Tuesday, July 04, 2017

Apple's Knowledge Navigator concept video (1987): we are still a long way from this vision

I've been viewing Apple's Knowledge Navigator concept video from 1987 and it's striking how much of this we have today, and yet how far away we are from the complete vision. For some background on this promotional video see The Making of Knowledge Navigator. The computer scientist Alan Kay provided some advice to the makers (who put the video together for a presentation by then Apple CEO John Sculley). Kay is a true visionary, he's currently working on children, computers, and education, motivated by the realisation that, like the printing press before it, computing will change the way people think, and how children learn using computers could have a profound impact on our future.

The Knowledge Navigator video looked futuristic when it came out, but now we have ubiquitous touch interfaces, video chat, and can talk to computers (albeit not with the level of sophistication shown in the video). But there are a couple of things in the concept video that are in many ways even more impressive.

Early on, our professor is trying to track down a paper, and he can't quite remember the name of the author. His visual assistant (a more sophisticated version of Siri) finds it, which of itself isn't too exciting (Google supports searching for things when you don't quite know what it is you're looking for). What is more impressive is that the professor can access and play with the data in the paper, and compare the predictions made in that paper with more recent data.

This requires that we have access to the data and models from a published paper, and a way to easily add new data and redo the analyses. This is related to "reproducible science" doi:10.1038/s41562-016-0021 and the notion of "executable papers" doi:10.1016/j.procs.2011.04.074, but goes beyond that because we don't just reproduce the results in the original paper, we can add to them. And it's all seamless and effortless. Anyone who has tried to get adta from a paper and do something with it will recognise that we are a long way from this.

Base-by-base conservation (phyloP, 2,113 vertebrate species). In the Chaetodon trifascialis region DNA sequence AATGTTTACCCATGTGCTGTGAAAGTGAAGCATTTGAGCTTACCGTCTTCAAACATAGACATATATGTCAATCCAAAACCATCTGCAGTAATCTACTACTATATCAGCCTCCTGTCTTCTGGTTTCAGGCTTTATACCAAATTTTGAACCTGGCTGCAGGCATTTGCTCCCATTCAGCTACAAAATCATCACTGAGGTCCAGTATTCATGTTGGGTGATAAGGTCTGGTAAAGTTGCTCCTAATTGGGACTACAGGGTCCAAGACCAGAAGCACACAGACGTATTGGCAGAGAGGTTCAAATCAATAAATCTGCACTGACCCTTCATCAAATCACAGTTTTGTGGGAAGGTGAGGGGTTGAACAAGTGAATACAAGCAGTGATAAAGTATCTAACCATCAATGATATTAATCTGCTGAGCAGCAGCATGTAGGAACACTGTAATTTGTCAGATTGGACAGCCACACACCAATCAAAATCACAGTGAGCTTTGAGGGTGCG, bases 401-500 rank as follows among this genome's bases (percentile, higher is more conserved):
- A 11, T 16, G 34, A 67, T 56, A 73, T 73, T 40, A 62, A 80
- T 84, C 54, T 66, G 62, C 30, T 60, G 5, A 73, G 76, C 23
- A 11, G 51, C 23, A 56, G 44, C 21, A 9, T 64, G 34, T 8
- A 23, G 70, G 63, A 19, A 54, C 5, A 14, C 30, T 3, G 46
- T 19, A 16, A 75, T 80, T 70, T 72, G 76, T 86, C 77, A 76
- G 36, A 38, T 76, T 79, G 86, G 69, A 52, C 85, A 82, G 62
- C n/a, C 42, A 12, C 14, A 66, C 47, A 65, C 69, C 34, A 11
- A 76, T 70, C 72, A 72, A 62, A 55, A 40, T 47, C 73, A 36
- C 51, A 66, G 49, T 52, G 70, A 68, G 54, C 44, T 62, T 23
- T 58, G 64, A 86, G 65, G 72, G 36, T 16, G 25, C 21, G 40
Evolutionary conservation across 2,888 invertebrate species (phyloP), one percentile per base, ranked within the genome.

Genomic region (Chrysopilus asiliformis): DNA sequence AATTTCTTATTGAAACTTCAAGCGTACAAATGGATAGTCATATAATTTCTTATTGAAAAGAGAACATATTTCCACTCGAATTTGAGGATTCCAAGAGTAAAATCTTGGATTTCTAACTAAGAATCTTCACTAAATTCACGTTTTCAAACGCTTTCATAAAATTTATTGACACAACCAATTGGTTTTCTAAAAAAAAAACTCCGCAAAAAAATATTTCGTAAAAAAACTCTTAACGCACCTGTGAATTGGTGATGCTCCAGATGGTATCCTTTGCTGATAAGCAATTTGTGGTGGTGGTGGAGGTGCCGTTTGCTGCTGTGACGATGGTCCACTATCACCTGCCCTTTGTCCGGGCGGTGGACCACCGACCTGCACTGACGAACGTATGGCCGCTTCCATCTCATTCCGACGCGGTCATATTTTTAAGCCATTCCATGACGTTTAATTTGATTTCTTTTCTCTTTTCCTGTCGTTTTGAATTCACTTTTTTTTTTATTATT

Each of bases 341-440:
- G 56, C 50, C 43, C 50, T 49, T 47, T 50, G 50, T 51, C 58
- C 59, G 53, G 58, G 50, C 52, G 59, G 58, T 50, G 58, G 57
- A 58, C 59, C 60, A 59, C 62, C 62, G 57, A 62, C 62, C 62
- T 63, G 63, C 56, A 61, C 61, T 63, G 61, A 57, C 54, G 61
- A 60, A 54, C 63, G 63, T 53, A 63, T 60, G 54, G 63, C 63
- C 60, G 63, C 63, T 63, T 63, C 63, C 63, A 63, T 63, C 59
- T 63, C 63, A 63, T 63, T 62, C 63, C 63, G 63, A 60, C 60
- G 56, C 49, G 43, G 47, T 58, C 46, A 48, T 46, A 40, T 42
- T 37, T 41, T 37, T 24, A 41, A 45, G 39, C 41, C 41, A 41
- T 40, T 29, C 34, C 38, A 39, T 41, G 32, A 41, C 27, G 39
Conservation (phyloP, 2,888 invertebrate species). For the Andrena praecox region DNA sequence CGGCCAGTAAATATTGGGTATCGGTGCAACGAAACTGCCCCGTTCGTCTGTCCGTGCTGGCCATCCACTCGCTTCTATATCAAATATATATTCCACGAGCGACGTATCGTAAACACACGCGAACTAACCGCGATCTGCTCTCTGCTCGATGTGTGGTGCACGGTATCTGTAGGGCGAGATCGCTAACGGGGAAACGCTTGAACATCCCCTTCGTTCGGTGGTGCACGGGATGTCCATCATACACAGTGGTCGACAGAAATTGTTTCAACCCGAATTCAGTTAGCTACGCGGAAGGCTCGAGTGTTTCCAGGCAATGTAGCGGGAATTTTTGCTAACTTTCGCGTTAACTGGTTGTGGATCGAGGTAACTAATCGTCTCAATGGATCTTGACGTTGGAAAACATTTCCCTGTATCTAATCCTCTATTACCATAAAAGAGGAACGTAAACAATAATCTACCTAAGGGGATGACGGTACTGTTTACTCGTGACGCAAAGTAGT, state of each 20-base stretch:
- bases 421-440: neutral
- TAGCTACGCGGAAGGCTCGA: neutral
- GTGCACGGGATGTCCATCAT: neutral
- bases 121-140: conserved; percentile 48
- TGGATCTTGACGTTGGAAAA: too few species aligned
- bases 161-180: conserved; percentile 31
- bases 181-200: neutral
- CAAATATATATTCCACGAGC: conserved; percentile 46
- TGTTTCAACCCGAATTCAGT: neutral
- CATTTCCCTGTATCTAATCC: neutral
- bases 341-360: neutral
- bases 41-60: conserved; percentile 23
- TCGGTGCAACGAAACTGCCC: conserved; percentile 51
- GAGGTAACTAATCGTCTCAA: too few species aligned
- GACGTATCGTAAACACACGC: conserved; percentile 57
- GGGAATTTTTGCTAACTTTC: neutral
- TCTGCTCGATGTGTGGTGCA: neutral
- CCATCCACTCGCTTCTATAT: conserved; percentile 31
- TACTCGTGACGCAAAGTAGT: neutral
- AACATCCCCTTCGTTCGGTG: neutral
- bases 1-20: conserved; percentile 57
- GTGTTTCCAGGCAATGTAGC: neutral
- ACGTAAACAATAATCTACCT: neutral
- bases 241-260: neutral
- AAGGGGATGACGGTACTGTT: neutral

The second interesting example is when our professor is chatting online with a colleague about deforestation in South America, and she sends him her graphical model of the spread of the Sahara. They then view these side-by-side. Note that this is not two separate videos, the simulations merge together and their timeline syncs so that they play together simultaneously. The parameters of the simulations can also be changed on the fly.

This ability to collaborate in real time in the same space with both data and analysis is something that we don't really have, at least I'm not aware of it. Yes, we can work together on editing a Google Document, but throwing together two data sets or visualisations and have them align themselves automatically is pretty cool.

While some aspects of the Knowledge Navigator video look quaint, it's striking that the actual core of the video - a researcher redoing an analysis published by another researcher, or collaborating with a colleague with different but related data is still something we haven't been able to achieve yet (for some related work on collaboratively viewing evolutionary trees see "Interactive Tree Comparison for Co-located Collaborative Information Visualization" doi:10.1109/TVCG.2007.70568). In this respect the Knowledge Navigator is still a vision of the future.